This blog is based off of the AAST 2019 Annual Meeting Session "Obstructive Sleep Apnea and Stroke: Evidence, Mechanisms, and Treatment Strategies." For more information on this session and other session recordings click here. Ischemic stroke (or acute stroke) is the second leading cause of long-term disability. Many who suffer from ischemic stroke also have obstructive sleep apnea (OSA). Currently, ischemic stroke treatment therapies have a very limited therapeutic window and aren’t widely applicable to most patients. The treatment of OSA in patients with acute ischemic stroke is now being looked to as a novel, therapeutic approach to preventing stroke.
Fall marks the beginning of another year’s end. Why not finish 2019 on a positive note by cultivating new professional skills? With a long history of helping sleep-care professionals navigate the field, AAST offers a variety of products to help get the job done. These top-notch courses can help you expand your knowledge or brush up on skills for kicking off 2020 just right.
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Obstructive sleep apnea (OSA) can severely affect your sleep and your health, but do you know the toll it can take on society?
This year, AAST is offering a CCSH workshop on Sept. 6 before the 2019 Annual Conference. This program is designed for advanced level health professionals and educators who work directly with sleep medicine patients, families and practitioners to coordinate and manage patient care, improve outcomes and educate the community of the importance of good sleep health. At the end of this workshop, and upon completion of an online exam, RPSGT credential holders who have recertified at least once will quality to sit for the CCSH credential examination through BRPT’s newly created pathway.
Lean manufacturing originated in Japan, where Toyota developed the Toyota Production System as a way to organize its manufacturing and logistics. Since then, many other organizations have adopted the Toyota Way, including sleep centers. While those who work in sleep centers aren’t making cars, the concepts are applicable and useful.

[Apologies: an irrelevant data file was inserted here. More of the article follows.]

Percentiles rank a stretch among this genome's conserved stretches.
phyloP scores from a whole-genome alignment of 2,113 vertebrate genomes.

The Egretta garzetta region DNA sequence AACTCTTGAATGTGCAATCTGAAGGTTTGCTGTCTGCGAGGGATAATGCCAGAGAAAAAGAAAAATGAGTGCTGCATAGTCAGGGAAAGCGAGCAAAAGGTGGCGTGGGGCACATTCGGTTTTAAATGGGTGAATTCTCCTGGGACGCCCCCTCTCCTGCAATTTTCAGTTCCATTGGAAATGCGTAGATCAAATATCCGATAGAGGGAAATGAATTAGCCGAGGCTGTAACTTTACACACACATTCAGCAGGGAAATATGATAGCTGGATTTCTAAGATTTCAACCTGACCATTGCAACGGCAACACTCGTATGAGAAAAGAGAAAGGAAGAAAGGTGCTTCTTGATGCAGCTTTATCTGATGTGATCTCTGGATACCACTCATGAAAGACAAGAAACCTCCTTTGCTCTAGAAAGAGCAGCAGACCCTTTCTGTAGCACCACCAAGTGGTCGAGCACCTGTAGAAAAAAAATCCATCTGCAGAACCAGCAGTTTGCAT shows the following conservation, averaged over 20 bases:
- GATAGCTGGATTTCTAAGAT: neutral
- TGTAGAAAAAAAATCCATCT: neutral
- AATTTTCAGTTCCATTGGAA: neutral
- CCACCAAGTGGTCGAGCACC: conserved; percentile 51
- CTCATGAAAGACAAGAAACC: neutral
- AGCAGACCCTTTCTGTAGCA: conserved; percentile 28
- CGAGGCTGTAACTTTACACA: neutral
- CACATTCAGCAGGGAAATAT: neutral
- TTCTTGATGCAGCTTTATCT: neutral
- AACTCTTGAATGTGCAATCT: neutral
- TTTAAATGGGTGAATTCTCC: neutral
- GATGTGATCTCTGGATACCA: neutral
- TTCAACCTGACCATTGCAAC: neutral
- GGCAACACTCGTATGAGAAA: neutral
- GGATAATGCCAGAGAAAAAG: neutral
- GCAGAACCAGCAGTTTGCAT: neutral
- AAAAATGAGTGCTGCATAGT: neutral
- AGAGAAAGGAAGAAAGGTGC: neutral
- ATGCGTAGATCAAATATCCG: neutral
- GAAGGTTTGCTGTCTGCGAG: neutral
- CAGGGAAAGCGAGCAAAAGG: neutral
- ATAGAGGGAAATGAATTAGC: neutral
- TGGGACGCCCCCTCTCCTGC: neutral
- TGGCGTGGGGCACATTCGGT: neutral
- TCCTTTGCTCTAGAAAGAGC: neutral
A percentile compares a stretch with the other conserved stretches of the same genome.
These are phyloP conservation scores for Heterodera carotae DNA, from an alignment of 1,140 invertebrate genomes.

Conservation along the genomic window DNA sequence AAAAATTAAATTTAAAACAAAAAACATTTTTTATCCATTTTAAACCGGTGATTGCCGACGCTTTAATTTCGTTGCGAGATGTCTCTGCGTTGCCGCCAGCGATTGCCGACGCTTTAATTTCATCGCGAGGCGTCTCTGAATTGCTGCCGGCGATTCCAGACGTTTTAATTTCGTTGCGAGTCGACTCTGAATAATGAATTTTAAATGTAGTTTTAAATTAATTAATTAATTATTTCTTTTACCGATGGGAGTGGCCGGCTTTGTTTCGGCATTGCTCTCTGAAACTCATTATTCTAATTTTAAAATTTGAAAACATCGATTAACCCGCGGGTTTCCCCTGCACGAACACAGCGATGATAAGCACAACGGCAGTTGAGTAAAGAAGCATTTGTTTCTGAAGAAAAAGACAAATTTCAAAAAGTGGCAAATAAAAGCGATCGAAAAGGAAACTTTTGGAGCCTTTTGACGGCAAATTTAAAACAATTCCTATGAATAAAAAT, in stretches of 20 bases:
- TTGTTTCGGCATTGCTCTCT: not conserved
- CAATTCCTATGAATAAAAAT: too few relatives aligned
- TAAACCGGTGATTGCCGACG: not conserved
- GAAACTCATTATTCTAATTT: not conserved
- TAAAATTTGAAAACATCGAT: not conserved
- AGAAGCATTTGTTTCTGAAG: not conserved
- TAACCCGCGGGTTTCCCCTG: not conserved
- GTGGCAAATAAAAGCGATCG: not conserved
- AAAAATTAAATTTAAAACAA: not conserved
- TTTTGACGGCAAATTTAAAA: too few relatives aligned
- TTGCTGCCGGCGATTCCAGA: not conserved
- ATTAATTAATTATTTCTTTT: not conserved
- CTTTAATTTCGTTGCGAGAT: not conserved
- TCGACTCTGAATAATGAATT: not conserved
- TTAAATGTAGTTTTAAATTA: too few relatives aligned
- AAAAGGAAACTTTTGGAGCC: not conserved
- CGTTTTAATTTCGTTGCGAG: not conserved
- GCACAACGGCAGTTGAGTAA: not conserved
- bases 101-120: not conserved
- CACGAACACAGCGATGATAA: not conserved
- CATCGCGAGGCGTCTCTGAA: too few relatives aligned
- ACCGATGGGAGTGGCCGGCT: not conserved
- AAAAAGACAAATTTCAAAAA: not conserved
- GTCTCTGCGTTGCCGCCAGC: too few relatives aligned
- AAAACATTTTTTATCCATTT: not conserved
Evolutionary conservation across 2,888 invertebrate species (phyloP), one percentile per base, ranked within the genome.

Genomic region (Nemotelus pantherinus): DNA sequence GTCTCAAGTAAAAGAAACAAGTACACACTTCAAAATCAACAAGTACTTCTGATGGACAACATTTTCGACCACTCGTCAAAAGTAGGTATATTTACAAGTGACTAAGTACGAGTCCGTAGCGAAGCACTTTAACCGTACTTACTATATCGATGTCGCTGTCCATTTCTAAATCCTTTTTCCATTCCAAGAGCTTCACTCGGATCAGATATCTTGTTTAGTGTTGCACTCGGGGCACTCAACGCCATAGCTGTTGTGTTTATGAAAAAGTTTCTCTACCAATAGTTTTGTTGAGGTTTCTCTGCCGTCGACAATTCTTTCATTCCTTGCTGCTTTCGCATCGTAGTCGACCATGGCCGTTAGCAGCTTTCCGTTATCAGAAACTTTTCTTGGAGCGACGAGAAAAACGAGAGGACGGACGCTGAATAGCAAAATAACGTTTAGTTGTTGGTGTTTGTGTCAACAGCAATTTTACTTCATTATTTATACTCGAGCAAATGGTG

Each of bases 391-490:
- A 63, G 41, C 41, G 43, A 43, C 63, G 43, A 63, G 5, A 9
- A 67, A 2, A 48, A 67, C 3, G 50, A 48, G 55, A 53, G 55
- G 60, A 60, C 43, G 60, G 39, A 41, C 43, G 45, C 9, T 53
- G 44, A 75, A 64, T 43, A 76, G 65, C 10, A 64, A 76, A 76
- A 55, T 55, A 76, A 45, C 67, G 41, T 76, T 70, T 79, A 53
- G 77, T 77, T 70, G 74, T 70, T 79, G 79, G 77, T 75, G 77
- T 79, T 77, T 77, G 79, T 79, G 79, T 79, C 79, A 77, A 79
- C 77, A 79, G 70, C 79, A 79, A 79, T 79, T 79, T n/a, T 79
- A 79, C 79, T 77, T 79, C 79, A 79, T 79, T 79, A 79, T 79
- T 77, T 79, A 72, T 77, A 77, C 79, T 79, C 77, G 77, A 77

Dr. Frank Scheer is a professor at Harvard Medical School and the director of the Medical Chronobiology Program at Brigham and Women’s Hospital. He is also the keynote speaker for AAST’s 2019 Annual Meeting. Specializing in the difference between day/night rhythms and endogenous circadian rhythms, Scheer is interested in how the circadian system can influence things like energy balance and cardiovascular risk factors.
For a child, a sleep schedule is everything.
Daniel Erichsen, MD, saw it time and time again. Patients would come into his sleep clinic in Oregon complaining of insomnia, and he would tell them the same thing: If you don’t try to sleep, eventually you will. But they weren’t always listening. “I got frustrated with just saying the same thing over and over,” Erichsen says. “I thought, ‘There’s got to be a better way I can communicate with a lot of people at once.’”
Credentials are a great thing to have. Not only do they signal to others what kind of specializations you have, they also display how hard you’ve worked in your career. It's commonplace for people to include their credentials on a variety of things — email signatures, business cards, name placards — but are you displaying them correctly?
Technology has allowed us to link with people all around the world. From connecting with friends and family abroad to discovering new cultures while sitting in the comfort of our own home, access to the internet has transformed the way we communicate.